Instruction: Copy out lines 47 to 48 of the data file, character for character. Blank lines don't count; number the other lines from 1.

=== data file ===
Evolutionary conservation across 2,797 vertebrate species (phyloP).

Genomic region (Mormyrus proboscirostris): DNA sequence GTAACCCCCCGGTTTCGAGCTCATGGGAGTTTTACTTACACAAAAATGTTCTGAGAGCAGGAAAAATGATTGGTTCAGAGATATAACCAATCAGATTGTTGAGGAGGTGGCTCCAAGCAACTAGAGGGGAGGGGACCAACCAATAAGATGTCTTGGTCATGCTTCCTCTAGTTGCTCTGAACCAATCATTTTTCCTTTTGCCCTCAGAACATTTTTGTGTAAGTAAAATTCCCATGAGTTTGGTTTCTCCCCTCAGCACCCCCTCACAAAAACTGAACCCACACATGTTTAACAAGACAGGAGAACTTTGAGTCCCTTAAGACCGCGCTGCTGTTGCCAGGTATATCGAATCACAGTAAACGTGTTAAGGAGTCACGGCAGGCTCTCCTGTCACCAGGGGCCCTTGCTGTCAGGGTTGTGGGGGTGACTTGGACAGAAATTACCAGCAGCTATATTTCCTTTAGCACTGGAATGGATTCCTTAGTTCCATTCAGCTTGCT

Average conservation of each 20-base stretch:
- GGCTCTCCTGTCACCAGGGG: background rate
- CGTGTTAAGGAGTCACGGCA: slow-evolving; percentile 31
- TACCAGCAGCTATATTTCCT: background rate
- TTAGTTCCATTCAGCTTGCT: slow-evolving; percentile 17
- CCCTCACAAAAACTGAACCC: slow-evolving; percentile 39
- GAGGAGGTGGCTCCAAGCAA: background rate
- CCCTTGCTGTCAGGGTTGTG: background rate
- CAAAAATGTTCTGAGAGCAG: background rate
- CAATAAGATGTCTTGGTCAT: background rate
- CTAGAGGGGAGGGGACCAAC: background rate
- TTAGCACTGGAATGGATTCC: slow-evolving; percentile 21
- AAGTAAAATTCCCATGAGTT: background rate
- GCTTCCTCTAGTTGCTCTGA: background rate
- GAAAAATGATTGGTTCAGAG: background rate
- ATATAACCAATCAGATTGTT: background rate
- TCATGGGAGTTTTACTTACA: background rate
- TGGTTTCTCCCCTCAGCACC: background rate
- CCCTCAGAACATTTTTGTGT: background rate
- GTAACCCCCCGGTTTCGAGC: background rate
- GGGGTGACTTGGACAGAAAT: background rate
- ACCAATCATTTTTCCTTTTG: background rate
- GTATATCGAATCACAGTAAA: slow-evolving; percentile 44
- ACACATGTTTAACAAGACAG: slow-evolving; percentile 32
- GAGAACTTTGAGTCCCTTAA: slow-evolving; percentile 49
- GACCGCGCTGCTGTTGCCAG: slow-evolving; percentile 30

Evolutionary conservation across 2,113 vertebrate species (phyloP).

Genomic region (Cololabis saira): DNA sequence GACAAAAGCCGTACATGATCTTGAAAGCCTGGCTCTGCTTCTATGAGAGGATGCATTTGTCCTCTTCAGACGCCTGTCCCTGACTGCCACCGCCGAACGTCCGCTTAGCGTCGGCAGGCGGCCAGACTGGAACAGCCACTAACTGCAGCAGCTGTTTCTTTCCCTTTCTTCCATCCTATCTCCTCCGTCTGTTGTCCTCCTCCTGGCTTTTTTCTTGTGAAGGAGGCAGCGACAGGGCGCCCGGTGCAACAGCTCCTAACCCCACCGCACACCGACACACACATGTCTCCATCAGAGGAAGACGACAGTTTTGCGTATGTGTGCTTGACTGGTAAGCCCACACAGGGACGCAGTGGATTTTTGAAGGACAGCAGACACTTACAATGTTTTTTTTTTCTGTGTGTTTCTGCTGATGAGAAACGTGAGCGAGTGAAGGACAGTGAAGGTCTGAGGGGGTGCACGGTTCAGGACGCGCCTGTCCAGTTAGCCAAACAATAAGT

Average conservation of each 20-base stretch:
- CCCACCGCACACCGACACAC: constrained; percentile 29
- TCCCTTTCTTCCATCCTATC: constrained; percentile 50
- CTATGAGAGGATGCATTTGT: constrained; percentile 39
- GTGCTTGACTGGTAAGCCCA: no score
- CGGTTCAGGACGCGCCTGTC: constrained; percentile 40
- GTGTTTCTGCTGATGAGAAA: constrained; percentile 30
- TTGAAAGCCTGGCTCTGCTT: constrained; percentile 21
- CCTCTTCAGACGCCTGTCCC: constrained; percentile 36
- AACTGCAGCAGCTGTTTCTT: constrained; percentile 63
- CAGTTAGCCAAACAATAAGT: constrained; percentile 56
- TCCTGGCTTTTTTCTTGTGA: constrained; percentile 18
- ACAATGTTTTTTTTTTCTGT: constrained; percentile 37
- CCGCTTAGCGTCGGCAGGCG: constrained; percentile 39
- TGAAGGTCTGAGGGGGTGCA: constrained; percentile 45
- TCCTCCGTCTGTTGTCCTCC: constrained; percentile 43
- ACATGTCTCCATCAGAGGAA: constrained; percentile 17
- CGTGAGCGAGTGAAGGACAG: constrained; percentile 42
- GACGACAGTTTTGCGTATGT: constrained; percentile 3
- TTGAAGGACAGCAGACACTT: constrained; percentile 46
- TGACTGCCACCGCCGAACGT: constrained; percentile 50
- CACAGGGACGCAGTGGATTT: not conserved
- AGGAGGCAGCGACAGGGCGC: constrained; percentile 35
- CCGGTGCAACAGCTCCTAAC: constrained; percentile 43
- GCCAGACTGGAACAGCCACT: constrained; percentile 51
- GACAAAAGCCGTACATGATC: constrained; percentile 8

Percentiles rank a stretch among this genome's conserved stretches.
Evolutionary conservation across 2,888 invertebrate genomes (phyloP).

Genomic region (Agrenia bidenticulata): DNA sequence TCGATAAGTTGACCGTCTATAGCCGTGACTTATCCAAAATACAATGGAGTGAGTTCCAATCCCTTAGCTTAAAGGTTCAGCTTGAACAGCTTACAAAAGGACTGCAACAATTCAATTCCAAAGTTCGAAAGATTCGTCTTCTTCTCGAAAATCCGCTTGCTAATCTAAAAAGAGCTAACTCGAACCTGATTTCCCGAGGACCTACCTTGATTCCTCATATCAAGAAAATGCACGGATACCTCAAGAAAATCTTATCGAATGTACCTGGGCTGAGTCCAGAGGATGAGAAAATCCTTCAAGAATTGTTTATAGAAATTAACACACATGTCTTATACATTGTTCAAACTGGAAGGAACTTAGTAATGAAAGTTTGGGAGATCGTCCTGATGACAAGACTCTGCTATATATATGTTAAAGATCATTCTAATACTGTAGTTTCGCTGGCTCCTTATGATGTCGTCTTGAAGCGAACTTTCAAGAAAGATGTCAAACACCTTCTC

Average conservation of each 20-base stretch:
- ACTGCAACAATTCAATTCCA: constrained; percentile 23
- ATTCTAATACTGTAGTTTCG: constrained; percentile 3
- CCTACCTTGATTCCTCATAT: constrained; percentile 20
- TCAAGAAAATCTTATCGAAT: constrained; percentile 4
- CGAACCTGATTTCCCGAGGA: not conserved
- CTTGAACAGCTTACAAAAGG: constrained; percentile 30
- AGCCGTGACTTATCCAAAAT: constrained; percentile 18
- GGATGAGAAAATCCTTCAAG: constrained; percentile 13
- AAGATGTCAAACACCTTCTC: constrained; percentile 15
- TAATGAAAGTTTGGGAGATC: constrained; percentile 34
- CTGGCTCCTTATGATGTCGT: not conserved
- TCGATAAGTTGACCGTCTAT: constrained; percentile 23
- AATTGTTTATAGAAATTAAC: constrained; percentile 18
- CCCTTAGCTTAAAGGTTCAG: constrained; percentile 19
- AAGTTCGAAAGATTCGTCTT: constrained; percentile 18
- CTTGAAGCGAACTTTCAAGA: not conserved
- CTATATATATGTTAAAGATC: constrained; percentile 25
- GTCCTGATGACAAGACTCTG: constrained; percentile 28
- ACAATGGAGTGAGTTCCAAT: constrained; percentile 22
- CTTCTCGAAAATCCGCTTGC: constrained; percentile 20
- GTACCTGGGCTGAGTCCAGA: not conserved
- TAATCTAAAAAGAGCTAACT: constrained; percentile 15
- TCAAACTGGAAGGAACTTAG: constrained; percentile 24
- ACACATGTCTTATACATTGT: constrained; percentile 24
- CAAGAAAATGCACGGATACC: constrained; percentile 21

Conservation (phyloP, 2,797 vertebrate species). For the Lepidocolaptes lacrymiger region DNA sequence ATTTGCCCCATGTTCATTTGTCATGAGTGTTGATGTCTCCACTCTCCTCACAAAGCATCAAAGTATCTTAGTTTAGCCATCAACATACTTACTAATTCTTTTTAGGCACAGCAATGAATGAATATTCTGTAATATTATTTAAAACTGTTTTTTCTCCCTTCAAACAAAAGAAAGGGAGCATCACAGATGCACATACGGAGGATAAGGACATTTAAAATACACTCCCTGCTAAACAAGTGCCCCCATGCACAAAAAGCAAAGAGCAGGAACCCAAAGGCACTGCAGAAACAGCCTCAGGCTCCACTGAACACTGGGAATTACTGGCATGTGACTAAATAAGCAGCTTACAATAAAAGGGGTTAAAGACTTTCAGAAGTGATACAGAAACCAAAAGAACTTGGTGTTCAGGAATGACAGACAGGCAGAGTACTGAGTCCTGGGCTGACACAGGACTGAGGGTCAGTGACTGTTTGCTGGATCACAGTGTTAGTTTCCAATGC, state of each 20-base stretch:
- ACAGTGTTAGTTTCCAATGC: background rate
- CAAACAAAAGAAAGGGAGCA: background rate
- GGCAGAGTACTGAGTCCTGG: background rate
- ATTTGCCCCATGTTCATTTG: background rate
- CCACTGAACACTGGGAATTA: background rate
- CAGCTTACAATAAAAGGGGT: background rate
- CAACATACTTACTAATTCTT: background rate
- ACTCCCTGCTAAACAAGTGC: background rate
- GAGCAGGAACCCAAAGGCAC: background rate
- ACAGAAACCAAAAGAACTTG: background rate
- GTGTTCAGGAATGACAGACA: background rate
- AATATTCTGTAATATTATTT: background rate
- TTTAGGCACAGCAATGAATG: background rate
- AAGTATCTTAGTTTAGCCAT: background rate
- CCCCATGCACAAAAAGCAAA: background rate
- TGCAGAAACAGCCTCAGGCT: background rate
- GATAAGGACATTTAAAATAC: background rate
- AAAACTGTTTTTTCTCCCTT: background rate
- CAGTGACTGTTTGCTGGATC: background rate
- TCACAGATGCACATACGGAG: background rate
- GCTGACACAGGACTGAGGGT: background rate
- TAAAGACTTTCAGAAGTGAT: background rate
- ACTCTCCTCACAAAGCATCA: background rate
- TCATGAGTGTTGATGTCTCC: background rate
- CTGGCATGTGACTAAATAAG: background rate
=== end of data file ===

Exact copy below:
- ACATGTCTCCATCAGAGGAA: constrained; percentile 17
- CGTGAGCGAGTGAAGGACAG: constrained; percentile 42